Big Sky, Montana
Architect: Johnsen Schmaling Architects
Contractor: Robert Naert Construction, Inc.
Embedded in the foothills of Big Sky, Montana, with panoramic views of the Rocky Mountains, this new house was designed to rest on the existing foundation walls of an old building damaged beyond repair. Shaped by the surrounding landscape, the house seeks a low profile that follows the lines of the site’s inclining topography and complements it with a series of flat and gently sloping volumes and planes, creating a roofscape that echoes the mountain ridges in the distance. The entry vestibule links the different parts of the home. Kitchen, dining, bedrooms and laundry are consolidated in a one-story volume that opens up to a long south-facing terrace, with its extended roof overhang protecting the house from the elements. Open stairs connect to the gently rising two-story bar intersecting the base volume and terminate in a small observatory, which penetrates the sloping metal shed roof. Large openings – custom sliding glass doors, windows and pivot doors – frame the views of the alpine scenery. The house is clad in charred cedar boards, using a century-old finishing process that functions as a natural preservative and avoids the use of synthetic sealers or stains. The silver-black of the charred surfaces is contrasted by the smoothness and sheen of clear cedar and the corrugated texture of steel cladding designed to age gracefully over time.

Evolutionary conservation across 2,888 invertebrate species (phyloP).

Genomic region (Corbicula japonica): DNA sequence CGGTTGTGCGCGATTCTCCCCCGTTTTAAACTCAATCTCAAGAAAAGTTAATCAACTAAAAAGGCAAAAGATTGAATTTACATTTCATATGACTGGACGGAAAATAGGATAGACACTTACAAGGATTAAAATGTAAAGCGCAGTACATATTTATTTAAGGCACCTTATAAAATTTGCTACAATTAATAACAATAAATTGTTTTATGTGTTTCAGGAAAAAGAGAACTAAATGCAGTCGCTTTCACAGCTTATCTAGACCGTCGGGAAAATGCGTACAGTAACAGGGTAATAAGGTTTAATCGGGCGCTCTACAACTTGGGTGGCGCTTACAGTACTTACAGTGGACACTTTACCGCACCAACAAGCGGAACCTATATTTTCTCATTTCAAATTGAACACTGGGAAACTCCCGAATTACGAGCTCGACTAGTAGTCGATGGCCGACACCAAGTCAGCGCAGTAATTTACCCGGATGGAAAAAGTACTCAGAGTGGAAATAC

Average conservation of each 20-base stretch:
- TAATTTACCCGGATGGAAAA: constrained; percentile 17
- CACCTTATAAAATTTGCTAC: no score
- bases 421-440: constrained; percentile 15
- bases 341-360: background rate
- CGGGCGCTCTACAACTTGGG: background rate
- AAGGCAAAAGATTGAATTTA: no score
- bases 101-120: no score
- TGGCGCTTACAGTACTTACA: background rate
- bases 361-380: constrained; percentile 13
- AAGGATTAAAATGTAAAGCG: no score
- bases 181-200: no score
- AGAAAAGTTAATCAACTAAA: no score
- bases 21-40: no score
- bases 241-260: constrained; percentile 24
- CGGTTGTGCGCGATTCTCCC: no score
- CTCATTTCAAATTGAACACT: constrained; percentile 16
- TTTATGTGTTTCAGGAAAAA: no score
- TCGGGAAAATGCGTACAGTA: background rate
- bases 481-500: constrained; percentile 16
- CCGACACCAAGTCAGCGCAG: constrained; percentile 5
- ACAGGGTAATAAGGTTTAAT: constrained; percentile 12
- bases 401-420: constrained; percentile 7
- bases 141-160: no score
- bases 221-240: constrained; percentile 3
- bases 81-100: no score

AIA Wisconsin Design Award Winner: Merit Award
Jury Comment: “Starting from an existing foundation, this house elegantly sculpts intersecting volumes that open to the views of the surrounding landscape. The architecture of the home is artfully scaled and composed. The new house is carefully integrated into the hillside despite the challenges of using the existing foundation.”
Photos: John J. Macaulay